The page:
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Hotspots: not just for coffeehouses anymore. (First in/First out).

If you've been wondering how anybody who runs a public wireless access point (a "hotspot") is going to make money, you're not alone: We've been thinking about it too, and have yet to hear of a viable business model (see the March issue of CTR at wwpi.com for a full discussion). But it turns out we're wrong. Or, to be fairer, we've been looking at hotspots from the wrong direction. It's not who owns the hotspot--as always, it's who owns the pipe.

A new report by Daryl Schoolar, senior analyst of advanced carrier services at InStat/MDR, says that hotspots are already a revenue generator: for those in the backhaul market, that is. The growth of hotspots over the next few years "make hotspot backhaul (the last mile connection that carries data traffic from the public wireless LAN to the Internet) a significant revenue opportunity, specifically for WAN providers," Schoolar predicts.

In fact, In-Stat says its research indicates that worldwide revenues from backhaul services will grow from $70.5 million this year to more than a half billion by 2007, while the number of connections needed to support these hotspots will grow ten-fold during the same period.

While Schoolar notes that much has been made of how hotspot service providers can (or cannot) make money, this is the short view. The long view takes into account the service providers who will carry all the traffic, and for them the picture is much rosier. "While all of the attention has been on wireless cards, coffee shops, and how to combine them to generate revenues, the backhaul already presents a revenue stream coming out of the hotspot market," notes Schoolar's report. "Hotspots or public WLAN Internet access, regardless of shape, size, or business model, need a backhaul connection to carry data traffic to the Internet. For WAN providers, hotspots represent another market opportunity for selling Internet access. Along with backhaul service revenues, selling backhaul can open up other value-added service opportunities for WAN providers, such as provisioning of IP VPN, Voice over IP, hotspot billing and WLAN monitoring, in addition to other opportunities in network equipment sales and installation."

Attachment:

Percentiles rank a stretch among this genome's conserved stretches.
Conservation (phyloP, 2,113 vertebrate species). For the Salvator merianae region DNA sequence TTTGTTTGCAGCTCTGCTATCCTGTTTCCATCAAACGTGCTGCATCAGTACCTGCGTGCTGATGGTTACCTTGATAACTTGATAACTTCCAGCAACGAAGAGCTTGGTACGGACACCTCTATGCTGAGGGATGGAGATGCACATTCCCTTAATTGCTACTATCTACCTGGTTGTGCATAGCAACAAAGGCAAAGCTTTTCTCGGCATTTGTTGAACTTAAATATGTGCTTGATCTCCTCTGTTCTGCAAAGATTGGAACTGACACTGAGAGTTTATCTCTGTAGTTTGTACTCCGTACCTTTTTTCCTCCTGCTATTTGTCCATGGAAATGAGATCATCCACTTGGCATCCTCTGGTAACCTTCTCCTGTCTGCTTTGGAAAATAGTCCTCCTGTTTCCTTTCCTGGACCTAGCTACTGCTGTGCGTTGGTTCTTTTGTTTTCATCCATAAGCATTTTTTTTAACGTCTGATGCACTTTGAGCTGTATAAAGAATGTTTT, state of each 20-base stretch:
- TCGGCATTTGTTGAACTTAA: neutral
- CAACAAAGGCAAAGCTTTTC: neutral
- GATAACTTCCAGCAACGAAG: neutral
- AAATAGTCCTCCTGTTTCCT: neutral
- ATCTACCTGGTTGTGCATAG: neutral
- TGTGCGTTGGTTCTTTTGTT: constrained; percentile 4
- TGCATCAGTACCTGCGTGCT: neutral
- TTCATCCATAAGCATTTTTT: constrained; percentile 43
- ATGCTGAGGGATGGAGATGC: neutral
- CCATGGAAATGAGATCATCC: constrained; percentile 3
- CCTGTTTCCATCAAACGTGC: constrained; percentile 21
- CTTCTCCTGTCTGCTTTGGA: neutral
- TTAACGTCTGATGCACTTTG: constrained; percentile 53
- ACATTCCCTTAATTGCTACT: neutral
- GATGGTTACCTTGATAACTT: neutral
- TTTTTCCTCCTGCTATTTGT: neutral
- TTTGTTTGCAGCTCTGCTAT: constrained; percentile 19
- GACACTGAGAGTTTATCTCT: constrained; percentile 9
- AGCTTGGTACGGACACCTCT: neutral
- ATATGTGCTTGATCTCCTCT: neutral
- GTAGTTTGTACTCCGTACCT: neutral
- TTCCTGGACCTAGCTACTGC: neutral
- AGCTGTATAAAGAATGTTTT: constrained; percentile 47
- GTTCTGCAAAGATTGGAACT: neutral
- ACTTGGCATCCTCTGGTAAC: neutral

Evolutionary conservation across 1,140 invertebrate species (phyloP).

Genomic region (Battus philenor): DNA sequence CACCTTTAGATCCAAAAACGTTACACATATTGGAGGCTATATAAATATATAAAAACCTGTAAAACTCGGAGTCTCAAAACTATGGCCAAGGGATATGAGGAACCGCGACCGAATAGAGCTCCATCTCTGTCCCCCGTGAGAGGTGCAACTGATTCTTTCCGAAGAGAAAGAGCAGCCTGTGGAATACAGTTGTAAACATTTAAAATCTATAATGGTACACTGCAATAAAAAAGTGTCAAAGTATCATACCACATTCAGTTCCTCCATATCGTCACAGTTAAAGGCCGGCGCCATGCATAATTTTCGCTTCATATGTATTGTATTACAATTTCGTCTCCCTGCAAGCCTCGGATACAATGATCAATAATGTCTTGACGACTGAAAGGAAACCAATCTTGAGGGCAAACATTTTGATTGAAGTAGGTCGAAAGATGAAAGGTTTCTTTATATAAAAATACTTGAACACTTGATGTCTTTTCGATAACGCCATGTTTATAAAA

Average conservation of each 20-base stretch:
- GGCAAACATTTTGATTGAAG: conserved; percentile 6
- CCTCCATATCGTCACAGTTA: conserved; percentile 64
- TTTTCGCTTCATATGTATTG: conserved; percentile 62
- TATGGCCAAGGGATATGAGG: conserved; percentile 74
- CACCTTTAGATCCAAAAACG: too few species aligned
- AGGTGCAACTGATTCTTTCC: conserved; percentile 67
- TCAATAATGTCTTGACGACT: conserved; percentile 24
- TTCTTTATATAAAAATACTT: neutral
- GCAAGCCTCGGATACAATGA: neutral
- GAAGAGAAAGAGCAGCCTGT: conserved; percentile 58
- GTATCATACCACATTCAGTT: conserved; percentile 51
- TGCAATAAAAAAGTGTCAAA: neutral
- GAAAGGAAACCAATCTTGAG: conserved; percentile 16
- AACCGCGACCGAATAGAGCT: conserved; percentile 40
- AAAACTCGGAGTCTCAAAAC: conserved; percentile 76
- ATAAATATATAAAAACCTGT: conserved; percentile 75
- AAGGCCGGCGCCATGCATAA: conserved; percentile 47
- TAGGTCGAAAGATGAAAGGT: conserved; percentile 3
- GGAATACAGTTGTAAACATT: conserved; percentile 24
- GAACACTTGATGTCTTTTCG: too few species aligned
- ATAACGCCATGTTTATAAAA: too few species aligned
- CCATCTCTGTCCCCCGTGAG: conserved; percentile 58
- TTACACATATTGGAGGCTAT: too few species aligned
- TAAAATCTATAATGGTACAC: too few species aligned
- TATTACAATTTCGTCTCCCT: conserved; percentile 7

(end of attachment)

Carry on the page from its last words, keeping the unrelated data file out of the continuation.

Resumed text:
Of course, the most efficient and cost-effective technologies used to do the hauling still need to be determined. But as Schoolar notes, while the most common backhaul connection used is fractional or full T-1s, such service remains expensive. "Some hotspots providers will look to other backhaul solutions," Schoolar says. "Other available backhaul connections are DSL, cable modems, and Fixed Wireless Broadband (FWB)." Of these alternative backhaul technologies, DSL is the most common, and cable modems and FWB lag DSL in servicing the hotspot market due to limited deployment and issues over shared bandwidth, In-Stat has found.

New chipsets like Intel's Centrino are expected to spread wireless connectivity far and wide in new notebooks, and soon most high-end PDAs will have WiFi access as well. So how soon will you be surfing the Web from your departure gate, or while sipping your overpriced latte? Don't throw away the cables just yet. The backhaul market may be set to explode, but for hotspot providers, business is still lukewarm at best.

www.instat.com
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Article Details
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Author:Piven, Joshua
Publication:Computer Technology Review
Article Type:Industry Overview
Date:May 1, 2003
Words:529
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